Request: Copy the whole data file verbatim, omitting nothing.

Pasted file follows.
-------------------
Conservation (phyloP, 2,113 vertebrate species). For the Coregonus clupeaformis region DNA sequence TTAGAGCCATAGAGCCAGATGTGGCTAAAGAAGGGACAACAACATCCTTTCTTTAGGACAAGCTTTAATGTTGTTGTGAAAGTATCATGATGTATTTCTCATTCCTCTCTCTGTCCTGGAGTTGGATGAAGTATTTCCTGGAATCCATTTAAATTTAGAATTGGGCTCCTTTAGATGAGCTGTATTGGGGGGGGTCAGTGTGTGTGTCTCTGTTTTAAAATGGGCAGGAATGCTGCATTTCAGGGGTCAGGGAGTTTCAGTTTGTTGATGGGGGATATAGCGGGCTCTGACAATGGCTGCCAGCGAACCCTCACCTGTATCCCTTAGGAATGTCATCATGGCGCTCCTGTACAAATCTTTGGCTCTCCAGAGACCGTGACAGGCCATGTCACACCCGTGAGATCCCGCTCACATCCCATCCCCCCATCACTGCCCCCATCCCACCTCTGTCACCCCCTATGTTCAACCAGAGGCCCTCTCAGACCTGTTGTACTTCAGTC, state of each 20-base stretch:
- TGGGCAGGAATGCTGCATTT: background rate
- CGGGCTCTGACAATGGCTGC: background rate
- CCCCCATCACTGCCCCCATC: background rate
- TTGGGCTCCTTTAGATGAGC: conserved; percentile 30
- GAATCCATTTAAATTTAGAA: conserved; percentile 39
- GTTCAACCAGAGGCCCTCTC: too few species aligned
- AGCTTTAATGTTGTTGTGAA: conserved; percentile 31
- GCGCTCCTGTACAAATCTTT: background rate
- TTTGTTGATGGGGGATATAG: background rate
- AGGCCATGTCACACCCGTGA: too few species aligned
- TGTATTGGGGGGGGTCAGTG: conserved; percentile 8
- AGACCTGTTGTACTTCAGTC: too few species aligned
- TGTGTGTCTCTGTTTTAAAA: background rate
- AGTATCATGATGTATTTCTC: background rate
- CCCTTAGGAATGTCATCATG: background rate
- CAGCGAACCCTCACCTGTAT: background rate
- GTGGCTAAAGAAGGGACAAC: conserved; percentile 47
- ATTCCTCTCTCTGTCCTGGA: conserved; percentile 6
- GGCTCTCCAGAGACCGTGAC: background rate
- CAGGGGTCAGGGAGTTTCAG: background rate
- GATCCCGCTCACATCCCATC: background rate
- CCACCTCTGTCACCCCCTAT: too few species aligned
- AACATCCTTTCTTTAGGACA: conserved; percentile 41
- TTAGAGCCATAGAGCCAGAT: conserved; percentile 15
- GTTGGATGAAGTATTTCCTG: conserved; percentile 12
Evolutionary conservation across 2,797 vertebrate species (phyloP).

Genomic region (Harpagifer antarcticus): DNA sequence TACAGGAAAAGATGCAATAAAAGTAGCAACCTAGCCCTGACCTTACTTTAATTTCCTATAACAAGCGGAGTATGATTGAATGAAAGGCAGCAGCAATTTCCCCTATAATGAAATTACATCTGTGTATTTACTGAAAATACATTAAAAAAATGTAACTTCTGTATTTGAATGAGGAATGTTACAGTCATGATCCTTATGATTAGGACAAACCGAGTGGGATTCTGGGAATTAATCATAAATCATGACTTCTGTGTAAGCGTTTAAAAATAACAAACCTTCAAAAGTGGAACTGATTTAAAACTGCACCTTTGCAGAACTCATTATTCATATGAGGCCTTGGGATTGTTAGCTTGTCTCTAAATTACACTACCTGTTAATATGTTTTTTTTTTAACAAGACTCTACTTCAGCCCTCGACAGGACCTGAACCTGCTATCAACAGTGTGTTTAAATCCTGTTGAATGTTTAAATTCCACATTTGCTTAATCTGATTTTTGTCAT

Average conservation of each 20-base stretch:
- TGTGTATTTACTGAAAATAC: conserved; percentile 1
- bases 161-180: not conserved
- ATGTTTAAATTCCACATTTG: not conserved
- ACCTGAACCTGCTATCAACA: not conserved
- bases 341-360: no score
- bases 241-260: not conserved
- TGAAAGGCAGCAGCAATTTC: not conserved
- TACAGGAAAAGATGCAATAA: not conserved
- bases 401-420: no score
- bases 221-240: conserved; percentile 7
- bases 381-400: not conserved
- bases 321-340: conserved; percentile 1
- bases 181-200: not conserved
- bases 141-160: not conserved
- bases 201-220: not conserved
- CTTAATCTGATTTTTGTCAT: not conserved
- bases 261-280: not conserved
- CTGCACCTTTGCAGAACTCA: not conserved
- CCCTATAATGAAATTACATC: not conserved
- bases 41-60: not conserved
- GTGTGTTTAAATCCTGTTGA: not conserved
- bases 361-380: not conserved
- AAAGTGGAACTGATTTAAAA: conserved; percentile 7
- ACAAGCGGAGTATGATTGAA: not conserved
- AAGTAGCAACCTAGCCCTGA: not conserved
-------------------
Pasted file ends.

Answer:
Conservation (phyloP, 2,113 vertebrate species). For the Coregonus clupeaformis region DNA sequence TTAGAGCCATAGAGCCAGATGTGGCTAAAGAAGGGACAACAACATCCTTTCTTTAGGACAAGCTTTAATGTTGTTGTGAAAGTATCATGATGTATTTCTCATTCCTCTCTCTGTCCTGGAGTTGGATGAAGTATTTCCTGGAATCCATTTAAATTTAGAATTGGGCTCCTTTAGATGAGCTGTATTGGGGGGGGTCAGTGTGTGTGTCTCTGTTTTAAAATGGGCAGGAATGCTGCATTTCAGGGGTCAGGGAGTTTCAGTTTGTTGATGGGGGATATAGCGGGCTCTGACAATGGCTGCCAGCGAACCCTCACCTGTATCCCTTAGGAATGTCATCATGGCGCTCCTGTACAAATCTTTGGCTCTCCAGAGACCGTGACAGGCCATGTCACACCCGTGAGATCCCGCTCACATCCCATCCCCCCATCACTGCCCCCATCCCACCTCTGTCACCCCCTATGTTCAACCAGAGGCCCTCTCAGACCTGTTGTACTTCAGTC, state of each 20-base stretch:
- TGGGCAGGAATGCTGCATTT: background rate
- CGGGCTCTGACAATGGCTGC: background rate
- CCCCCATCACTGCCCCCATC: background rate
- TTGGGCTCCTTTAGATGAGC: conserved; percentile 30
- GAATCCATTTAAATTTAGAA: conserved; percentile 39
- GTTCAACCAGAGGCCCTCTC: too few species aligned
- AGCTTTAATGTTGTTGTGAA: conserved; percentile 31
- GCGCTCCTGTACAAATCTTT: background rate
- TTTGTTGATGGGGGATATAG: background rate
- AGGCCATGTCACACCCGTGA: too few species aligned
- TGTATTGGGGGGGGTCAGTG: conserved; percentile 8
- AGACCTGTTGTACTTCAGTC: too few species aligned
- TGTGTGTCTCTGTTTTAAAA: background rate
- AGTATCATGATGTATTTCTC: background rate
- CCCTTAGGAATGTCATCATG: background rate
- CAGCGAACCCTCACCTGTAT: background rate
- GTGGCTAAAGAAGGGACAAC: conserved; percentile 47
- ATTCCTCTCTCTGTCCTGGA: conserved; percentile 6
- GGCTCTCCAGAGACCGTGAC: background rate
- CAGGGGTCAGGGAGTTTCAG: background rate
- GATCCCGCTCACATCCCATC: background rate
- CCACCTCTGTCACCCCCTAT: too few species aligned
- AACATCCTTTCTTTAGGACA: conserved; percentile 41
- TTAGAGCCATAGAGCCAGAT: conserved; percentile 15
- GTTGGATGAAGTATTTCCTG: conserved; percentile 12
Evolutionary conservation across 2,797 vertebrate species (phyloP).

Genomic region (Harpagifer antarcticus): DNA sequence TACAGGAAAAGATGCAATAAAAGTAGCAACCTAGCCCTGACCTTACTTTAATTTCCTATAACAAGCGGAGTATGATTGAATGAAAGGCAGCAGCAATTTCCCCTATAATGAAATTACATCTGTGTATTTACTGAAAATACATTAAAAAAATGTAACTTCTGTATTTGAATGAGGAATGTTACAGTCATGATCCTTATGATTAGGACAAACCGAGTGGGATTCTGGGAATTAATCATAAATCATGACTTCTGTGTAAGCGTTTAAAAATAACAAACCTTCAAAAGTGGAACTGATTTAAAACTGCACCTTTGCAGAACTCATTATTCATATGAGGCCTTGGGATTGTTAGCTTGTCTCTAAATTACACTACCTGTTAATATGTTTTTTTTTTAACAAGACTCTACTTCAGCCCTCGACAGGACCTGAACCTGCTATCAACAGTGTGTTTAAATCCTGTTGAATGTTTAAATTCCACATTTGCTTAATCTGATTTTTGTCAT

Average conservation of each 20-base stretch:
- TGTGTATTTACTGAAAATAC: conserved; percentile 1
- bases 161-180: not conserved
- ATGTTTAAATTCCACATTTG: not conserved
- ACCTGAACCTGCTATCAACA: not conserved
- bases 341-360: no score
- bases 241-260: not conserved
- TGAAAGGCAGCAGCAATTTC: not conserved
- TACAGGAAAAGATGCAATAA: not conserved
- bases 401-420: no score
- bases 221-240: conserved; percentile 7
- bases 381-400: not conserved
- bases 321-340: conserved; percentile 1
- bases 181-200: not conserved
- bases 141-160: not conserved
- bases 201-220: not conserved
- CTTAATCTGATTTTTGTCAT: not conserved
- bases 261-280: not conserved
- CTGCACCTTTGCAGAACTCA: not conserved
- CCCTATAATGAAATTACATC: not conserved
- bases 41-60: not conserved
- GTGTGTTTAAATCCTGTTGA: not conserved
- bases 361-380: not conserved
- AAAGTGGAACTGATTTAAAA: conserved; percentile 7
- ACAAGCGGAGTATGATTGAA: not conserved
- AAGTAGCAACCTAGCCCTGA: not conserved